The university will periodically conduct building emergency evacuation exercises. Student residents must cooperate during these emergency evacuation exercises and evacuate the building immediately when an alarm is activated.
If a building must be evacuated, the fire alarm(s) will be pulled or evacuation will be announced via phone system, emergency notification system, email, Website, or other communications device. When safe to do so, the Department of Campus Safety will circulate to give directions about the emergency and the next steps to take. Any person on campus who recognizes a legitimate emergency requiring immediate evacuation may initiate this procedure and should immediately call 911 and the Department of Campus Safety. This person should make every attempt (if safe to do so) to notify all endangered persons. Pulling the fire alarm in a building is one way of alerting individuals of the need to evacuate.
If you have been ordered to evacuate, occupants should:
- Close doors as they exit, use the stairs, and exit the building at the closest exit (if clear of danger). Do not use the elevator during fires.
- Remain calm, do not panic, and proceed calmly to the exterior, assisting others whenever possible.
- Proceed to the designated meeting area.
- Anyone who requires assistance with evacuation, and those who have volunteered to assist them, should report to predetermined areas of rescue assistance.
- The person in charge of the group should make every attempt to account for all persons.
- Follow directions from the Department of Campus Safety and other emergency responders and inform them of any known missing or injured persons.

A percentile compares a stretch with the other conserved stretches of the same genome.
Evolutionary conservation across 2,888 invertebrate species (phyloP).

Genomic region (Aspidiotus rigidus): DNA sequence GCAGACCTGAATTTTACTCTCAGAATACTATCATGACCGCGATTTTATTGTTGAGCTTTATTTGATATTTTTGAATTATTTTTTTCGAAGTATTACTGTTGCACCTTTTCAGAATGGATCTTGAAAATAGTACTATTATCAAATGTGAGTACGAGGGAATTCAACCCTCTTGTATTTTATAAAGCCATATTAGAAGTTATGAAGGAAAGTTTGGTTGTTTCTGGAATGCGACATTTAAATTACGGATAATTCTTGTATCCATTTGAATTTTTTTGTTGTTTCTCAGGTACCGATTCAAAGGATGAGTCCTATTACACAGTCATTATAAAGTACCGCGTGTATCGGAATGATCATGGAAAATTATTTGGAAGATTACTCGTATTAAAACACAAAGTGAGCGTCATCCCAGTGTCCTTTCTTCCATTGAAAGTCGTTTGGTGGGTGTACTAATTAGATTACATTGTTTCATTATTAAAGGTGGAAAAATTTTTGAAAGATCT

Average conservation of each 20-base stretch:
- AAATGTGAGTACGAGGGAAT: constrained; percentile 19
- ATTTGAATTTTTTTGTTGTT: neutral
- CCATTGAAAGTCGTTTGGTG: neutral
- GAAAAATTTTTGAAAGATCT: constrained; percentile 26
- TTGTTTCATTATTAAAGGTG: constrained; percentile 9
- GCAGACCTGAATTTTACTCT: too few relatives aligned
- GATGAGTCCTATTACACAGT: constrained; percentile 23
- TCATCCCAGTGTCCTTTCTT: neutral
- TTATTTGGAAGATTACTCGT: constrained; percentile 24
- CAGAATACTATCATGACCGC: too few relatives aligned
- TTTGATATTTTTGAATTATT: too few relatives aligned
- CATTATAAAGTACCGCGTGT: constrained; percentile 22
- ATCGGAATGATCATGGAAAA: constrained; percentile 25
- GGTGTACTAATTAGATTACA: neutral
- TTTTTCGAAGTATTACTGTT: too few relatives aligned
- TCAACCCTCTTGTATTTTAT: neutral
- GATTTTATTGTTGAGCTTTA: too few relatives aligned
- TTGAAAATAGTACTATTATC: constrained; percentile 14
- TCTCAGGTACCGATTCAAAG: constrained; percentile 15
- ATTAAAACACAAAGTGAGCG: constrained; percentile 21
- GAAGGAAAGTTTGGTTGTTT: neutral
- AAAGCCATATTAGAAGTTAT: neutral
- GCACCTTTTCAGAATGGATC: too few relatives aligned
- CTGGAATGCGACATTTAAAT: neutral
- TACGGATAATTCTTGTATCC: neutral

- Do not re-enter the building until the “All Clear” signal when it is safe to enter the building.
If you have been ordered to evacuate horses:
- Faculty and Designated Staff: facilitate transportation of horses from campus to designated locations.
- Students and Campus Volunteers: follow directions from faculty designated staff to assist with catching, loading and transport to designated locations.
- If a Student… Each term, or as needed, students with disabilities should identify themselves and their disability (mobility, visual, hearing, speech or multiple impairments), and discuss emergency evacuation plans with Disability Services.
- If an Employee… Annually, or as needed, the employee should meet with Human Resources and their department supervisor to discuss their disability (mobility, visual, hearing, speech or multiple impairments) and emergency evacuation plans.
- Human Resources, department supervisors and Disability Services should discuss and determine the following information with the student/employee:
- How will they be notified in the event of an emergency (i.e. alarm, strobes and lights, etc.)?
- Where are the exit routes?
- Can they get out of the building by themselves, or do they need help?
- What kind of assistance might they need?
- If assistance is needed, the student/employee should identify at least twice the number of volunteers who are willing and able to provide assistance.
- When students/employees are seeking volunteers, discuss what type of assistance is needed with the volunteer, such as:
- Guidance – explaining how and where the persons needs to go (area of rescue assistance), escorting to or through the exit path.
- Minor Physical Effort – Offering an arm to assist the person or opening a door.
- Major Physical Effort – Carrying a person down the stairs, carrying a wheel chair down the stairs or operating a stair-descent device (if applicable).